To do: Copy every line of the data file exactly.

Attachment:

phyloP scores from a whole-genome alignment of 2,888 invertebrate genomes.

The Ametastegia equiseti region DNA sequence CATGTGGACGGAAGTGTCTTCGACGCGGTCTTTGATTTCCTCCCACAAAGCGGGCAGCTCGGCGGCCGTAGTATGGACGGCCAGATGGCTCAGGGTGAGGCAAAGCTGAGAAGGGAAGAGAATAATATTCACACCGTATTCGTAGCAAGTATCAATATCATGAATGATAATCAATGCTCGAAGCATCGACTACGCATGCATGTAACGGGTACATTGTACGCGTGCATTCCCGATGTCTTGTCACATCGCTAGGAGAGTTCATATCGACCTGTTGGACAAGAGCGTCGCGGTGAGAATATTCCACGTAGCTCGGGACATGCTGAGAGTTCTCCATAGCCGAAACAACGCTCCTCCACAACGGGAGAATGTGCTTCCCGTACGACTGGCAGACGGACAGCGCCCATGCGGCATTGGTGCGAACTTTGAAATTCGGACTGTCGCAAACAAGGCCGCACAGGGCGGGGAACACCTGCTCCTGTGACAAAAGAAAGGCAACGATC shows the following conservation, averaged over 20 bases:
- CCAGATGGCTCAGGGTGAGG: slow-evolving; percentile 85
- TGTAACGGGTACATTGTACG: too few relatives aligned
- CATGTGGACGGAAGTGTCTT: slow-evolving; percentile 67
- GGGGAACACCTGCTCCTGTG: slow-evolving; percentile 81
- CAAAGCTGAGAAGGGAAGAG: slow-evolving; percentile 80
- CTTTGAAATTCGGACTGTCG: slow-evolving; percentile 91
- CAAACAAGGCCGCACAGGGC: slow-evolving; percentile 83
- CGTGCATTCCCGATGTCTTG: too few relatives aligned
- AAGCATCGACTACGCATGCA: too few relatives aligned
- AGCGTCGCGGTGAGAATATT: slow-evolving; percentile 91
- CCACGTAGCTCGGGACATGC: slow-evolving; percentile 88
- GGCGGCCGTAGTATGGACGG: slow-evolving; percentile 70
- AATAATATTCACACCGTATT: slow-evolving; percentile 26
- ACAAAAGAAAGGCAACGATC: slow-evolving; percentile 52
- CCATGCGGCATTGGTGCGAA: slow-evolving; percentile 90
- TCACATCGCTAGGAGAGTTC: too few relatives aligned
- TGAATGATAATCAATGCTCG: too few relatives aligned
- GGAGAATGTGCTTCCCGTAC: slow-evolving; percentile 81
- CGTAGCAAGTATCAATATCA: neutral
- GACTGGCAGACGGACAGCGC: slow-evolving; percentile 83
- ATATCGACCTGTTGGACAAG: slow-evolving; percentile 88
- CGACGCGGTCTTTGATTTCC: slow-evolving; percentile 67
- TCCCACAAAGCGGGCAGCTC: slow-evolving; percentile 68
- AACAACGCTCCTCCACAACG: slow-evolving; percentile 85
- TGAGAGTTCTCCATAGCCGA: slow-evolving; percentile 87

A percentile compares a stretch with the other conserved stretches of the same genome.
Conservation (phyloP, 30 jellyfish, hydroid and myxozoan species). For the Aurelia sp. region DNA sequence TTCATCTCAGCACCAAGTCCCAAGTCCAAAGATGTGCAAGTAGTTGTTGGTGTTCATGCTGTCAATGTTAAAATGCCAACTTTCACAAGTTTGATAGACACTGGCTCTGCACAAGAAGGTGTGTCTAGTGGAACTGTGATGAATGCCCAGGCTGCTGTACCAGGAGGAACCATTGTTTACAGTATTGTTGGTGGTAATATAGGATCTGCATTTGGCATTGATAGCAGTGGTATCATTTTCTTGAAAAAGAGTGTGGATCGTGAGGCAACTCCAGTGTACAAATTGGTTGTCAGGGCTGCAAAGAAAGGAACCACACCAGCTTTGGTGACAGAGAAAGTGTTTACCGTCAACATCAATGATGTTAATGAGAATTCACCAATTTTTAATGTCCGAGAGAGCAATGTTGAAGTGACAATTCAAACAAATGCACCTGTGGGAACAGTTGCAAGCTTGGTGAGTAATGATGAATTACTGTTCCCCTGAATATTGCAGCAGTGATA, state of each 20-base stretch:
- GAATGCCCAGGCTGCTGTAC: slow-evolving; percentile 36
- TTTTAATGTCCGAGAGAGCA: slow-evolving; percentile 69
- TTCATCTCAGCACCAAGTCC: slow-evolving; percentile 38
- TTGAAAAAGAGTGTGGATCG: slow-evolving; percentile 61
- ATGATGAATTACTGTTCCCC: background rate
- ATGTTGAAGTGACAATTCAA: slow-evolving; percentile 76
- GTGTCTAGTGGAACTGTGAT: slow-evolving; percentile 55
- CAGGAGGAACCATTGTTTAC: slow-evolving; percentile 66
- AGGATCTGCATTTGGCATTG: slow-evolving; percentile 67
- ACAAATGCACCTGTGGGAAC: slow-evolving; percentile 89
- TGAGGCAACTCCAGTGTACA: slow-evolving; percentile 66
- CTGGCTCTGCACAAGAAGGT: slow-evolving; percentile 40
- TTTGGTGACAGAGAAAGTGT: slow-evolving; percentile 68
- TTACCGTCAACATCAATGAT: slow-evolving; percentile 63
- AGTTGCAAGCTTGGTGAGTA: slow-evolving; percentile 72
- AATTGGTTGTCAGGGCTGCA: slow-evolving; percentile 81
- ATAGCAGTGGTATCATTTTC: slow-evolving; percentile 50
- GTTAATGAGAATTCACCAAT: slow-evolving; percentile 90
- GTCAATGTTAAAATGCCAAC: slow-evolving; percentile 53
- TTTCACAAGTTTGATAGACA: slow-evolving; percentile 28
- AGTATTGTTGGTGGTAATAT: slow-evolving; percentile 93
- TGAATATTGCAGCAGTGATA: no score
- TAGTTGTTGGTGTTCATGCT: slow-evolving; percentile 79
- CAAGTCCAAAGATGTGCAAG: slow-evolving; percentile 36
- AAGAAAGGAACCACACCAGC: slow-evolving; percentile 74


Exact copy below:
phyloP scores from a whole-genome alignment of 2,888 invertebrate genomes.

The Ametastegia equiseti region DNA sequence CATGTGGACGGAAGTGTCTTCGACGCGGTCTTTGATTTCCTCCCACAAAGCGGGCAGCTCGGCGGCCGTAGTATGGACGGCCAGATGGCTCAGGGTGAGGCAAAGCTGAGAAGGGAAGAGAATAATATTCACACCGTATTCGTAGCAAGTATCAATATCATGAATGATAATCAATGCTCGAAGCATCGACTACGCATGCATGTAACGGGTACATTGTACGCGTGCATTCCCGATGTCTTGTCACATCGCTAGGAGAGTTCATATCGACCTGTTGGACAAGAGCGTCGCGGTGAGAATATTCCACGTAGCTCGGGACATGCTGAGAGTTCTCCATAGCCGAAACAACGCTCCTCCACAACGGGAGAATGTGCTTCCCGTACGACTGGCAGACGGACAGCGCCCATGCGGCATTGGTGCGAACTTTGAAATTCGGACTGTCGCAAACAAGGCCGCACAGGGCGGGGAACACCTGCTCCTGTGACAAAAGAAAGGCAACGATC shows the following conservation, averaged over 20 bases:
- CCAGATGGCTCAGGGTGAGG: slow-evolving; percentile 85
- TGTAACGGGTACATTGTACG: too few relatives aligned
- CATGTGGACGGAAGTGTCTT: slow-evolving; percentile 67
- GGGGAACACCTGCTCCTGTG: slow-evolving; percentile 81
- CAAAGCTGAGAAGGGAAGAG: slow-evolving; percentile 80
- CTTTGAAATTCGGACTGTCG: slow-evolving; percentile 91
- CAAACAAGGCCGCACAGGGC: slow-evolving; percentile 83
- CGTGCATTCCCGATGTCTTG: too few relatives aligned
- AAGCATCGACTACGCATGCA: too few relatives aligned
- AGCGTCGCGGTGAGAATATT: slow-evolving; percentile 91
- CCACGTAGCTCGGGACATGC: slow-evolving; percentile 88
- GGCGGCCGTAGTATGGACGG: slow-evolving; percentile 70
- AATAATATTCACACCGTATT: slow-evolving; percentile 26
- ACAAAAGAAAGGCAACGATC: slow-evolving; percentile 52
- CCATGCGGCATTGGTGCGAA: slow-evolving; percentile 90
- TCACATCGCTAGGAGAGTTC: too few relatives aligned
- TGAATGATAATCAATGCTCG: too few relatives aligned
- GGAGAATGTGCTTCCCGTAC: slow-evolving; percentile 81
- CGTAGCAAGTATCAATATCA: neutral
- GACTGGCAGACGGACAGCGC: slow-evolving; percentile 83
- ATATCGACCTGTTGGACAAG: slow-evolving; percentile 88
- CGACGCGGTCTTTGATTTCC: slow-evolving; percentile 67
- TCCCACAAAGCGGGCAGCTC: slow-evolving; percentile 68
- AACAACGCTCCTCCACAACG: slow-evolving; percentile 85
- TGAGAGTTCTCCATAGCCGA: slow-evolving; percentile 87

A percentile compares a stretch with the other conserved stretches of the same genome.
Conservation (phyloP, 30 jellyfish, hydroid and myxozoan species). For the Aurelia sp. region DNA sequence TTCATCTCAGCACCAAGTCCCAAGTCCAAAGATGTGCAAGTAGTTGTTGGTGTTCATGCTGTCAATGTTAAAATGCCAACTTTCACAAGTTTGATAGACACTGGCTCTGCACAAGAAGGTGTGTCTAGTGGAACTGTGATGAATGCCCAGGCTGCTGTACCAGGAGGAACCATTGTTTACAGTATTGTTGGTGGTAATATAGGATCTGCATTTGGCATTGATAGCAGTGGTATCATTTTCTTGAAAAAGAGTGTGGATCGTGAGGCAACTCCAGTGTACAAATTGGTTGTCAGGGCTGCAAAGAAAGGAACCACACCAGCTTTGGTGACAGAGAAAGTGTTTACCGTCAACATCAATGATGTTAATGAGAATTCACCAATTTTTAATGTCCGAGAGAGCAATGTTGAAGTGACAATTCAAACAAATGCACCTGTGGGAACAGTTGCAAGCTTGGTGAGTAATGATGAATTACTGTTCCCCTGAATATTGCAGCAGTGATA, state of each 20-base stretch:
- GAATGCCCAGGCTGCTGTAC: slow-evolving; percentile 36
- TTTTAATGTCCGAGAGAGCA: slow-evolving; percentile 69
- TTCATCTCAGCACCAAGTCC: slow-evolving; percentile 38
- TTGAAAAAGAGTGTGGATCG: slow-evolving; percentile 61
- ATGATGAATTACTGTTCCCC: background rate
- ATGTTGAAGTGACAATTCAA: slow-evolving; percentile 76
- GTGTCTAGTGGAACTGTGAT: slow-evolving; percentile 55
- CAGGAGGAACCATTGTTTAC: slow-evolving; percentile 66
- AGGATCTGCATTTGGCATTG: slow-evolving; percentile 67
- ACAAATGCACCTGTGGGAAC: slow-evolving; percentile 89
- TGAGGCAACTCCAGTGTACA: slow-evolving; percentile 66
- CTGGCTCTGCACAAGAAGGT: slow-evolving; percentile 40
- TTTGGTGACAGAGAAAGTGT: slow-evolving; percentile 68
- TTACCGTCAACATCAATGAT: slow-evolving; percentile 63
- AGTTGCAAGCTTGGTGAGTA: slow-evolving; percentile 72
- AATTGGTTGTCAGGGCTGCA: slow-evolving; percentile 81
- ATAGCAGTGGTATCATTTTC: slow-evolving; percentile 50
- GTTAATGAGAATTCACCAAT: slow-evolving; percentile 90
- GTCAATGTTAAAATGCCAAC: slow-evolving; percentile 53
- TTTCACAAGTTTGATAGACA: slow-evolving; percentile 28
- AGTATTGTTGGTGGTAATAT: slow-evolving; percentile 93
- TGAATATTGCAGCAGTGATA: no score
- TAGTTGTTGGTGTTCATGCT: slow-evolving; percentile 79
- CAAGTCCAAAGATGTGCAAG: slow-evolving; percentile 36
- AAGAAAGGAACCACACCAGC: slow-evolving; percentile 74